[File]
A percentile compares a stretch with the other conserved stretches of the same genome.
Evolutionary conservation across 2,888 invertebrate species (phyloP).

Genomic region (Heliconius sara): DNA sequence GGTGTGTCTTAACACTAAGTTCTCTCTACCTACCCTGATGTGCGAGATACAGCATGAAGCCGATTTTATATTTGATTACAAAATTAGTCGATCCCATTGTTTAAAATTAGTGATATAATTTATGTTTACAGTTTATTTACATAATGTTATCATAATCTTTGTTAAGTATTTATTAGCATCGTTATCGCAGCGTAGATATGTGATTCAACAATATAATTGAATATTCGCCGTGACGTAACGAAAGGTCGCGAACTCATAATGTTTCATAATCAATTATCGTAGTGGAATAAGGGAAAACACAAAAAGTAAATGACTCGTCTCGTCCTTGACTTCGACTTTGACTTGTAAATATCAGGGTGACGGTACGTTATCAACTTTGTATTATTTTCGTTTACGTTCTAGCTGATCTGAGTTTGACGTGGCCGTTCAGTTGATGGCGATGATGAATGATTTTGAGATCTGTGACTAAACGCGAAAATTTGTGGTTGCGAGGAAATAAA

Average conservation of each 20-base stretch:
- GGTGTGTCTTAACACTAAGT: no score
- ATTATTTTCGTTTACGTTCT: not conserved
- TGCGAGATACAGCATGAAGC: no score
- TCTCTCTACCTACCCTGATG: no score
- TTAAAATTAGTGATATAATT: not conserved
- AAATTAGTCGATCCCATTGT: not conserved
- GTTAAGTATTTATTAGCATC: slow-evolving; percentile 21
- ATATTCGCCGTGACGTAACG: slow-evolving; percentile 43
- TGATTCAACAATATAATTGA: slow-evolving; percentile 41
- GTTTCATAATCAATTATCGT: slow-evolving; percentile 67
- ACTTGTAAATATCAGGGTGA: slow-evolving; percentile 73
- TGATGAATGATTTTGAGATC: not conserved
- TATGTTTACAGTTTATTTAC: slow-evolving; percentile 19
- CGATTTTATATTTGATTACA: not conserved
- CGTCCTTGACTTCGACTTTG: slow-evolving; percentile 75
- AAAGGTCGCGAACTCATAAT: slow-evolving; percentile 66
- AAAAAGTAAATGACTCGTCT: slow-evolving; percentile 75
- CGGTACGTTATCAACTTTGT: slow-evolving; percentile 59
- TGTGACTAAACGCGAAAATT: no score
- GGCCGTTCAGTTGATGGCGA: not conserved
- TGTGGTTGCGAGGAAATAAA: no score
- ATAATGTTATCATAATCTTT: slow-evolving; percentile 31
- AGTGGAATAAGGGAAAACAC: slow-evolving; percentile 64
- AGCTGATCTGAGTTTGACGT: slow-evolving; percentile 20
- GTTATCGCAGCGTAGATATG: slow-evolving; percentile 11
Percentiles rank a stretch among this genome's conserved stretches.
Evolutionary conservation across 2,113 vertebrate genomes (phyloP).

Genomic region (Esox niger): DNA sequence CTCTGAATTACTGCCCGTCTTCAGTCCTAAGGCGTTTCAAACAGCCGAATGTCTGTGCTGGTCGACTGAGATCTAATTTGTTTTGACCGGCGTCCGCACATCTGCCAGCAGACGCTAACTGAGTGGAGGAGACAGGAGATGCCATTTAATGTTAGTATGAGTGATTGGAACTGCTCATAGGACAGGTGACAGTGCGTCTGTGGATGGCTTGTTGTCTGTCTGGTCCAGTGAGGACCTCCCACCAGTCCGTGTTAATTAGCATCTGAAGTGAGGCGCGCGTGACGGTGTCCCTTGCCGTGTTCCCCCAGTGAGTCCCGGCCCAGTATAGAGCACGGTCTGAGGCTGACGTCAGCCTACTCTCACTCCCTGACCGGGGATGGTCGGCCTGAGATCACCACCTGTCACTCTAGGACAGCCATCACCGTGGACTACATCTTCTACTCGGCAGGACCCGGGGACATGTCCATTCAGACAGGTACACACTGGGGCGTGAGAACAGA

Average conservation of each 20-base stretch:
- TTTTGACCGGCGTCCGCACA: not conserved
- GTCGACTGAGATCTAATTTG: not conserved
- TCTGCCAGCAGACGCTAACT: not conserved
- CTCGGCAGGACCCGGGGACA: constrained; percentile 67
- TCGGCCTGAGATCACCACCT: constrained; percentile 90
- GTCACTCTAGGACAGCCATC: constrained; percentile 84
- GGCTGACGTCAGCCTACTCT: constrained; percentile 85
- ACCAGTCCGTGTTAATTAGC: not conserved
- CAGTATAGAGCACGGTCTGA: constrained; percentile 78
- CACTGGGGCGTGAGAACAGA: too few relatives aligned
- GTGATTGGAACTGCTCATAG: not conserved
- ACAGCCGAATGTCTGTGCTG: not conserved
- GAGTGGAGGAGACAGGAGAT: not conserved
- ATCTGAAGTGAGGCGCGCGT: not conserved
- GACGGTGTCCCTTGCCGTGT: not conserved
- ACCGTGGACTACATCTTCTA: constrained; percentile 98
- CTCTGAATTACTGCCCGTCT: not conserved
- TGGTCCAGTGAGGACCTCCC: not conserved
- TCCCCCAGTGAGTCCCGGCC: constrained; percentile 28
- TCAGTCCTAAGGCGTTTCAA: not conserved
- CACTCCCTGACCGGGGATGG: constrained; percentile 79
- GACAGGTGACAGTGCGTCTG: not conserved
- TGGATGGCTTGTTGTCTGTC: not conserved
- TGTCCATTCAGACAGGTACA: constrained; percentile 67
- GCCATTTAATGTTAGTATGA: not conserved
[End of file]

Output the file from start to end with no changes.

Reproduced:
A percentile compares a stretch with the other conserved stretches of the same genome.
Evolutionary conservation across 2,888 invertebrate species (phyloP).

Genomic region (Heliconius sara): DNA sequence GGTGTGTCTTAACACTAAGTTCTCTCTACCTACCCTGATGTGCGAGATACAGCATGAAGCCGATTTTATATTTGATTACAAAATTAGTCGATCCCATTGTTTAAAATTAGTGATATAATTTATGTTTACAGTTTATTTACATAATGTTATCATAATCTTTGTTAAGTATTTATTAGCATCGTTATCGCAGCGTAGATATGTGATTCAACAATATAATTGAATATTCGCCGTGACGTAACGAAAGGTCGCGAACTCATAATGTTTCATAATCAATTATCGTAGTGGAATAAGGGAAAACACAAAAAGTAAATGACTCGTCTCGTCCTTGACTTCGACTTTGACTTGTAAATATCAGGGTGACGGTACGTTATCAACTTTGTATTATTTTCGTTTACGTTCTAGCTGATCTGAGTTTGACGTGGCCGTTCAGTTGATGGCGATGATGAATGATTTTGAGATCTGTGACTAAACGCGAAAATTTGTGGTTGCGAGGAAATAAA

Average conservation of each 20-base stretch:
- GGTGTGTCTTAACACTAAGT: no score
- ATTATTTTCGTTTACGTTCT: not conserved
- TGCGAGATACAGCATGAAGC: no score
- TCTCTCTACCTACCCTGATG: no score
- TTAAAATTAGTGATATAATT: not conserved
- AAATTAGTCGATCCCATTGT: not conserved
- GTTAAGTATTTATTAGCATC: slow-evolving; percentile 21
- ATATTCGCCGTGACGTAACG: slow-evolving; percentile 43
- TGATTCAACAATATAATTGA: slow-evolving; percentile 41
- GTTTCATAATCAATTATCGT: slow-evolving; percentile 67
- ACTTGTAAATATCAGGGTGA: slow-evolving; percentile 73
- TGATGAATGATTTTGAGATC: not conserved
- TATGTTTACAGTTTATTTAC: slow-evolving; percentile 19
- CGATTTTATATTTGATTACA: not conserved
- CGTCCTTGACTTCGACTTTG: slow-evolving; percentile 75
- AAAGGTCGCGAACTCATAAT: slow-evolving; percentile 66
- AAAAAGTAAATGACTCGTCT: slow-evolving; percentile 75
- CGGTACGTTATCAACTTTGT: slow-evolving; percentile 59
- TGTGACTAAACGCGAAAATT: no score
- GGCCGTTCAGTTGATGGCGA: not conserved
- TGTGGTTGCGAGGAAATAAA: no score
- ATAATGTTATCATAATCTTT: slow-evolving; percentile 31
- AGTGGAATAAGGGAAAACAC: slow-evolving; percentile 64
- AGCTGATCTGAGTTTGACGT: slow-evolving; percentile 20
- GTTATCGCAGCGTAGATATG: slow-evolving; percentile 11
Percentiles rank a stretch among this genome's conserved stretches.
Evolutionary conservation across 2,113 vertebrate genomes (phyloP).

Genomic region (Esox niger): DNA sequence CTCTGAATTACTGCCCGTCTTCAGTCCTAAGGCGTTTCAAACAGCCGAATGTCTGTGCTGGTCGACTGAGATCTAATTTGTTTTGACCGGCGTCCGCACATCTGCCAGCAGACGCTAACTGAGTGGAGGAGACAGGAGATGCCATTTAATGTTAGTATGAGTGATTGGAACTGCTCATAGGACAGGTGACAGTGCGTCTGTGGATGGCTTGTTGTCTGTCTGGTCCAGTGAGGACCTCCCACCAGTCCGTGTTAATTAGCATCTGAAGTGAGGCGCGCGTGACGGTGTCCCTTGCCGTGTTCCCCCAGTGAGTCCCGGCCCAGTATAGAGCACGGTCTGAGGCTGACGTCAGCCTACTCTCACTCCCTGACCGGGGATGGTCGGCCTGAGATCACCACCTGTCACTCTAGGACAGCCATCACCGTGGACTACATCTTCTACTCGGCAGGACCCGGGGACATGTCCATTCAGACAGGTACACACTGGGGCGTGAGAACAGA

Average conservation of each 20-base stretch:
- TTTTGACCGGCGTCCGCACA: not conserved
- GTCGACTGAGATCTAATTTG: not conserved
- TCTGCCAGCAGACGCTAACT: not conserved
- CTCGGCAGGACCCGGGGACA: constrained; percentile 67
- TCGGCCTGAGATCACCACCT: constrained; percentile 90
- GTCACTCTAGGACAGCCATC: constrained; percentile 84
- GGCTGACGTCAGCCTACTCT: constrained; percentile 85
- ACCAGTCCGTGTTAATTAGC: not conserved
- CAGTATAGAGCACGGTCTGA: constrained; percentile 78
- CACTGGGGCGTGAGAACAGA: too few relatives aligned
- GTGATTGGAACTGCTCATAG: not conserved
- ACAGCCGAATGTCTGTGCTG: not conserved
- GAGTGGAGGAGACAGGAGAT: not conserved
- ATCTGAAGTGAGGCGCGCGT: not conserved
- GACGGTGTCCCTTGCCGTGT: not conserved
- ACCGTGGACTACATCTTCTA: constrained; percentile 98
- CTCTGAATTACTGCCCGTCT: not conserved
- TGGTCCAGTGAGGACCTCCC: not conserved
- TCCCCCAGTGAGTCCCGGCC: constrained; percentile 28
- TCAGTCCTAAGGCGTTTCAA: not conserved
- CACTCCCTGACCGGGGATGG: constrained; percentile 79
- GACAGGTGACAGTGCGTCTG: not conserved
- TGGATGGCTTGTTGTCTGTC: not conserved
- TGTCCATTCAGACAGGTACA: constrained; percentile 67
- GCCATTTAATGTTAGTATGA: not conserved